• Genetics/Development is the story of development from conception through embryonic development and birth through childhood to adulthood and aging. At the cellular level it encompasses how individual cells reproduce into fully differentiated multicellular tissues. Hormonal modulation of these processes is an important aspect of this mechanism. Disorders of growth or division of cells are the basis for congenital disorders and cancers. 

    Summer

    After the first two semesters, there will be an interim component of the curriculum which consists of course work specific to PA training such as PA licensure, professional practice laws and regulations, credentialing, professional issues, history and trends.  Students will also complete 4 weeks of clinical training.   

    Semester 3- Preclinical Activity

    Clinical and Professional Skills III

    Clinical and Professional Skills (CAPS) is one of three longitudinal strands used to deliver the integrated undergraduate medical education curriculum at Carver College of Medicine. The goal of CAPS is to provide students with the knowledge, skills and attitudes required for professional development and clinical excellence including the sense of inquiry and lifelong habits of skill acquisition, self-assessment and reflective practice. CAPS incorporates the developmental process of learning by offering sequentially more challenging experiences across the four years, repeated practice opportunities, observation and feedback, and self-directed learning and reflection. Students will learn the art and science of medicine through an integrated approach with other strands and in a way that is similar to how they will practice medicine in the future.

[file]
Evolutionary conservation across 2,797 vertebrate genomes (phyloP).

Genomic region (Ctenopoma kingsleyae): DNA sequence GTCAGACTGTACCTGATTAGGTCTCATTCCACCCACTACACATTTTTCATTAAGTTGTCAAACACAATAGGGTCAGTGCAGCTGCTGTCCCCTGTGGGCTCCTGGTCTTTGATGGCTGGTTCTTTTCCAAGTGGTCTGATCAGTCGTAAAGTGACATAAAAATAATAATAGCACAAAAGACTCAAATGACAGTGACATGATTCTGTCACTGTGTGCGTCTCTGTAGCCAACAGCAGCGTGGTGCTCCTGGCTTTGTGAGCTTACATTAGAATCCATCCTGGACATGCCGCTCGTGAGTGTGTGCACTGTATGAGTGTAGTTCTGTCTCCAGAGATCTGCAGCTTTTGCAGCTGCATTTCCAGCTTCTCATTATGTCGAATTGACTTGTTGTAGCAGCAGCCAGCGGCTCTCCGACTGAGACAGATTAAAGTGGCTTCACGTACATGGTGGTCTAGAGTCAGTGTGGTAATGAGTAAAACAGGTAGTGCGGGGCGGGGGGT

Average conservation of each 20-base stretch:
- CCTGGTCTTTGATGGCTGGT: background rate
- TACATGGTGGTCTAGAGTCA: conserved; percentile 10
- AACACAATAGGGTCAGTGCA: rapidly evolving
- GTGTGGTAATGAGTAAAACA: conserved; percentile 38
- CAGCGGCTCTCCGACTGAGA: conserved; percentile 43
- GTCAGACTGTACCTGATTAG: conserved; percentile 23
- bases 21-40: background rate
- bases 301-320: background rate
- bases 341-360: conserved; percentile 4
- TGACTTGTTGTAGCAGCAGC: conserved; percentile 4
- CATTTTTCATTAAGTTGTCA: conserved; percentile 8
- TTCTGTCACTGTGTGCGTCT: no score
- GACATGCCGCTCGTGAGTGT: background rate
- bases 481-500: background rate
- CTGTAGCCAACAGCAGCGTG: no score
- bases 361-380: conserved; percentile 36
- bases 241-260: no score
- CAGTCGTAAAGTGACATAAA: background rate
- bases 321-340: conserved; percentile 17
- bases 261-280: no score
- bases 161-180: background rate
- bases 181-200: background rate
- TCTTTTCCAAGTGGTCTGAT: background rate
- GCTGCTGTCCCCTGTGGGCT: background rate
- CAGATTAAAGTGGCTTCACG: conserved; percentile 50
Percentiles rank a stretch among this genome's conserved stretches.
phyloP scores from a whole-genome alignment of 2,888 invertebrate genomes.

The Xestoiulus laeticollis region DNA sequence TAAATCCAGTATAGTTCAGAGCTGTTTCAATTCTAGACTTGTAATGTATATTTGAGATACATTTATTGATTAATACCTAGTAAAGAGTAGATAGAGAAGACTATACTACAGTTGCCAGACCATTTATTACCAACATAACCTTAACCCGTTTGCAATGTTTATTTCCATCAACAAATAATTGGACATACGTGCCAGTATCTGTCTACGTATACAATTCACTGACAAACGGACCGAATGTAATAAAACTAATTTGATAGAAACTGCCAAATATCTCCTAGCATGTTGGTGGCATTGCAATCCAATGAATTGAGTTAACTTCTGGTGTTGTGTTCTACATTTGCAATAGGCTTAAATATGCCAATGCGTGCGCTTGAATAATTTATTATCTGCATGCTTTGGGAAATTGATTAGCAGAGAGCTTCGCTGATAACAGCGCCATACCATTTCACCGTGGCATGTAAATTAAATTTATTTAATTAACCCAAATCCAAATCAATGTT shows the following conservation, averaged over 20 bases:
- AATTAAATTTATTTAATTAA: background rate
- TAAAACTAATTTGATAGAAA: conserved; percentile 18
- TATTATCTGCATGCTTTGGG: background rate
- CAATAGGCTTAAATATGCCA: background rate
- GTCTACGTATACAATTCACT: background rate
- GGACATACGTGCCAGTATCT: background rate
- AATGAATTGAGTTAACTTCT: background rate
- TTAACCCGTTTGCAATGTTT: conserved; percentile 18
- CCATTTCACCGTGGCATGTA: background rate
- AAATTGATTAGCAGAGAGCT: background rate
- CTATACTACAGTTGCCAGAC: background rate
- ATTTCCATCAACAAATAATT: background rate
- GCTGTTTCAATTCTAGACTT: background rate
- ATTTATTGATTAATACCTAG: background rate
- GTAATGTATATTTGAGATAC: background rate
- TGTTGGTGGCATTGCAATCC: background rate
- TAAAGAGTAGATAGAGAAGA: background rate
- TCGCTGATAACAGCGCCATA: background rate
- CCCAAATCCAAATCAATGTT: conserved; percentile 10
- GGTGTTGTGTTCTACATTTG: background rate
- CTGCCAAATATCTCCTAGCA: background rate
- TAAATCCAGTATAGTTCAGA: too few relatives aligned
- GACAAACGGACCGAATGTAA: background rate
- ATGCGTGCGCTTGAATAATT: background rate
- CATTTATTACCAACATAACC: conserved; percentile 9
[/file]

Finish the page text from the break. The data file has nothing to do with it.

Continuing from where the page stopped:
CAPS III will help students learn more advanced clinical reasoning skills through focused patient encounters and interactions with special patient populations. An emphasis will be placed on the students’ ability to integrate and use concepts from the other curricular strands required for cost-conscious, patient-centered, interdisciplinary care.

    Medicine and Society III

    Medicine and Society (MAS) consists of three consecutive, integrated courses in which students learn about disease prevention, health promotion services, public health, epidemiology, health services organizations and delivery, and community dimensions of medical practice. During MAS III, students will learn about health services organization and delivery, with a particular emphasis on community dimensions of medical practice and patient safety.